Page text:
PLP1 duplication at the breakpoint regions of an apparently balanced t(X;22) translocation causes Pelizaeus–Merzbacher disease in a girl

Authors


Angela M. Vianna-Morgante, Departamento de Genética e Biologia Evolutiva, Instituto de Biociências, Universidade de São Paulo, Rua do Matão, 277, 05508-090 – São Paulo, SP, Brazil.
Tel.: +55 11 3091 7591;
fax: +55 11 3091 7553;
e-mail: avmorgan@ib.usp.br

Abstract

Fonseca ACS, Bonaldi A, Costa SS, Freitas MR, Kok F, Vianna-Morgante AM. PLP1 duplication at the breakpoint regions of an apparently balanced t(X;22) translocation causes Pelizaeus–Merzbacher disease in a girl.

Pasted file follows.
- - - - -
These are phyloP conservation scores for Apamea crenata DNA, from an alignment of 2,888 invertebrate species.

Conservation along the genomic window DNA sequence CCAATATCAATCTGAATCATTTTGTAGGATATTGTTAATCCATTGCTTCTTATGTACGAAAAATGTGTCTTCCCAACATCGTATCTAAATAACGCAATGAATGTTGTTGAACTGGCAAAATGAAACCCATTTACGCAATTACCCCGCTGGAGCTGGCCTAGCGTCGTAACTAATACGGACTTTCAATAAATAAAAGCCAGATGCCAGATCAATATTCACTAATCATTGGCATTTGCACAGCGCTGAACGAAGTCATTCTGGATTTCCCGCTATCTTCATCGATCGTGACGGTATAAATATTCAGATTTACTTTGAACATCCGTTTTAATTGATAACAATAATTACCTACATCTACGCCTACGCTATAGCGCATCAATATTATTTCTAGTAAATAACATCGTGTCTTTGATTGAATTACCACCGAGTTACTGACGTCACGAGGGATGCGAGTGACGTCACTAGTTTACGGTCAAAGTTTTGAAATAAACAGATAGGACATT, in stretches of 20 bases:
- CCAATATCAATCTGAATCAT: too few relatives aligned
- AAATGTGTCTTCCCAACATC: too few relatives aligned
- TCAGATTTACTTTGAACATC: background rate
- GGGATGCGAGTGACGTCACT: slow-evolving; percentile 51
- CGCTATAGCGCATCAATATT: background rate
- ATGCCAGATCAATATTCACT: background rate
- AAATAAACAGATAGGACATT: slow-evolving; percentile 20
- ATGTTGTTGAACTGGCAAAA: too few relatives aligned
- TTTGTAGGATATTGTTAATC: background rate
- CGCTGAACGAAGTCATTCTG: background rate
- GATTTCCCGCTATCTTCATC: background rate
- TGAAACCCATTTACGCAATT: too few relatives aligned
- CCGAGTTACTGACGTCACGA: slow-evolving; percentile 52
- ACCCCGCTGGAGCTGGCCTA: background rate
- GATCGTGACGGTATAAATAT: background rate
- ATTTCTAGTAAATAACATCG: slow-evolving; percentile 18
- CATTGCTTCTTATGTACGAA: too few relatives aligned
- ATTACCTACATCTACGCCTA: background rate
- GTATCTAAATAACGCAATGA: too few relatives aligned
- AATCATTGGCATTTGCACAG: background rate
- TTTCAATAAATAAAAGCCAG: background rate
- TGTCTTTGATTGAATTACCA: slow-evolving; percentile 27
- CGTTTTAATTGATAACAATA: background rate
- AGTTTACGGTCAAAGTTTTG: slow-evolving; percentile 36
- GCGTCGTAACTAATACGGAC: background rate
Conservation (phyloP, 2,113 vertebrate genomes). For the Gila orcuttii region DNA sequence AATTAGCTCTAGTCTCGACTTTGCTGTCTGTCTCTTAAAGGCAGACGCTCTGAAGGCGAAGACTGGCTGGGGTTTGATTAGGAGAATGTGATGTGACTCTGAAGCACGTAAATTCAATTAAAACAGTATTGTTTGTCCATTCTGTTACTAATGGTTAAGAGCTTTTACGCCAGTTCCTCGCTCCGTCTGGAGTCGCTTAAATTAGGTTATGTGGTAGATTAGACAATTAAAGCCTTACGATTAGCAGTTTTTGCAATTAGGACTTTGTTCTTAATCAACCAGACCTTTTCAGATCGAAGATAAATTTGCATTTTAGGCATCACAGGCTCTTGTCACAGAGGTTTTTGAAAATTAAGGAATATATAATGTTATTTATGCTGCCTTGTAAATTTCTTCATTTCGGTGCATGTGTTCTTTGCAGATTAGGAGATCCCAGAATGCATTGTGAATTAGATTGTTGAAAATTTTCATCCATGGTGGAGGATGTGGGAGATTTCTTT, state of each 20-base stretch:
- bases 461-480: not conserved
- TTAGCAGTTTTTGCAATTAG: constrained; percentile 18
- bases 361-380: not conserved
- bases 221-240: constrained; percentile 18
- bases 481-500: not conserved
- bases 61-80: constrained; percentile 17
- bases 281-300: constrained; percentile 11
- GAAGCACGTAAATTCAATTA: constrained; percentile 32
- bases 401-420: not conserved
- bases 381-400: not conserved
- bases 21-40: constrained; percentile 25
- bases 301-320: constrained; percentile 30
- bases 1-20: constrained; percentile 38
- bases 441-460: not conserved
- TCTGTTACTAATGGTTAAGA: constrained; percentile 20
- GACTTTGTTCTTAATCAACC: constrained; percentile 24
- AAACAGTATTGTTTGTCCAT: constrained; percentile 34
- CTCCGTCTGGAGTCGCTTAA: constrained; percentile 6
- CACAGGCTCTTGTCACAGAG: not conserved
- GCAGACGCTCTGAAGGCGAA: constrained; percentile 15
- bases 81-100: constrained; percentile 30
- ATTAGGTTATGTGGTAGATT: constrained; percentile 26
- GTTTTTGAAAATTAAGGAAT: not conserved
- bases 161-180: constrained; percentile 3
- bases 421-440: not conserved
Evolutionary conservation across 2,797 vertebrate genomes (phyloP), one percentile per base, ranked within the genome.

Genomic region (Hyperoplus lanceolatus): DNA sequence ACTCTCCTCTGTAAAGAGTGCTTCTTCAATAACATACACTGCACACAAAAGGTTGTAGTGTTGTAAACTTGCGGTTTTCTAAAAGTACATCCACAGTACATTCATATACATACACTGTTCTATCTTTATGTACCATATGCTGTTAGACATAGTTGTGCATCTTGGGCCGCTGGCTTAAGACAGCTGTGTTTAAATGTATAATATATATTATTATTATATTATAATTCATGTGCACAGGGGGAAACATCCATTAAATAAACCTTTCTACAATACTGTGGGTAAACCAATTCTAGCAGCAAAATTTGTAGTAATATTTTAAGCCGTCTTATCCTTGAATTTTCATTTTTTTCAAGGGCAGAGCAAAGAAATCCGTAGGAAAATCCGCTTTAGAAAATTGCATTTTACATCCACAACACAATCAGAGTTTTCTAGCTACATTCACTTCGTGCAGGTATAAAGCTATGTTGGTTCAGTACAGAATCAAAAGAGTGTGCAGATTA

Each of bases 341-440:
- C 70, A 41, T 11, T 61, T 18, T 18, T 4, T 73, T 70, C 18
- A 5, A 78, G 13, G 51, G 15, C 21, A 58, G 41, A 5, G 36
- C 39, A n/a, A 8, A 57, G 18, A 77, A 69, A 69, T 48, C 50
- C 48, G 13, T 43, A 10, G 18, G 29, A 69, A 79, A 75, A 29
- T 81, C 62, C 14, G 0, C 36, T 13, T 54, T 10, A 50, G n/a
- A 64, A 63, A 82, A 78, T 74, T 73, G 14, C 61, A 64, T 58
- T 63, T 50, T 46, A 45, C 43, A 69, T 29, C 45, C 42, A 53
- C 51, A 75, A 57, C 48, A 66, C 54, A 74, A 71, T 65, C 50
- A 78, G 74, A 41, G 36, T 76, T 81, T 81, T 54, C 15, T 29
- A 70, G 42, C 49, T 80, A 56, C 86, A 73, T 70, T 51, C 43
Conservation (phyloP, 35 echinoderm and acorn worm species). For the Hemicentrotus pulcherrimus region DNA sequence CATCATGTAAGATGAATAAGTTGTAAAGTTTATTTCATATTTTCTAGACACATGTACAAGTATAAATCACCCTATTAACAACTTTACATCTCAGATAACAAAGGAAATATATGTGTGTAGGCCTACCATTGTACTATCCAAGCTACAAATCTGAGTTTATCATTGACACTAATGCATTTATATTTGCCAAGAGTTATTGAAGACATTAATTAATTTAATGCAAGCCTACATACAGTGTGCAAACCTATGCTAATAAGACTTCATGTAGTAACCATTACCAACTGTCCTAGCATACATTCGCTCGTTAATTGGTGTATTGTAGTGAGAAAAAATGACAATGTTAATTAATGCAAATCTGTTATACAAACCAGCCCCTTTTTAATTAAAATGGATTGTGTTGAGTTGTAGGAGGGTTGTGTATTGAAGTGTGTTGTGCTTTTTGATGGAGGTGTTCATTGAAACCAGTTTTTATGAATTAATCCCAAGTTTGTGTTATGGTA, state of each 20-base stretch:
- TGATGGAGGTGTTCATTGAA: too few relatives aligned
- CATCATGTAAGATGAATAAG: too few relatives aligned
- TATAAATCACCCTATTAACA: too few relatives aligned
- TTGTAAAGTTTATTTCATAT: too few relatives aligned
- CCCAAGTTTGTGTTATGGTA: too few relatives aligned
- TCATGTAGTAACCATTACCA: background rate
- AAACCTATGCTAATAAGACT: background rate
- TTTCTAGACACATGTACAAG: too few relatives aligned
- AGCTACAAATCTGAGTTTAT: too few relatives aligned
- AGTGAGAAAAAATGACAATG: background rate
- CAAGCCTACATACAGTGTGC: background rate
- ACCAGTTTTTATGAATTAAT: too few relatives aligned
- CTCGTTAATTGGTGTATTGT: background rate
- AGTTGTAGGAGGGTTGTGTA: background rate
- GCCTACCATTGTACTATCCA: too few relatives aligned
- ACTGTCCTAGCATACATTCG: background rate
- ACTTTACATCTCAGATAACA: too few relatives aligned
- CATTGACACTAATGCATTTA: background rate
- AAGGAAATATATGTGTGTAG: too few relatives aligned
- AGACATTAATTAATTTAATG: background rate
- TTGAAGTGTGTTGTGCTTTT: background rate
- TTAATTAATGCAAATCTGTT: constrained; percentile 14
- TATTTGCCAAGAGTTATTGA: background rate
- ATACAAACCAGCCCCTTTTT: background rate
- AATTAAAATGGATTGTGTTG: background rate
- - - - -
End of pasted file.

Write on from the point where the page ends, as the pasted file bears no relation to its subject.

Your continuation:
PLP1 (proteolipid protein1 gene) mutations cause Pelizaeus–Merzbacher disease (PMD), characterized by hypomyelination of the central nervous system, and affecting almost exclusively males. We report on a girl with classical PMD who carries an apparently balanced translocation t(X;22)(q22;q13). By applying array-based comparative genomic hybridization (a-CGH), we detected duplications at 22q13 and Xq22, encompassing 487–546 kb and 543–611 kb, respectively. The additional copies were mapped by fluorescent in situ hybridization to the breakpoint regions, on the derivative X chromosome (22q13 duplicated segment) and on the derivative 22 chromosome (Xq22 duplicated segment). One of the 14 duplicated X-chromosome genes was PLP1.The normal X chromosome was the inactive one in the majority of peripheral blood leukocytes, a pattern of inactivation that makes cells functionally balanced for the translocated segments. However, a copy of the PLP1 gene on the derivative chromosome 22, in addition to those on the X and der(X) chromosomes, resulted in two active copies of the gene, irrespective of the X-inactivation pattern, thus causing PMD. This t(X;22) is the first constitutional human apparently balanced translocation with duplications from both involved chromosomes detected at the breakpoint regions.

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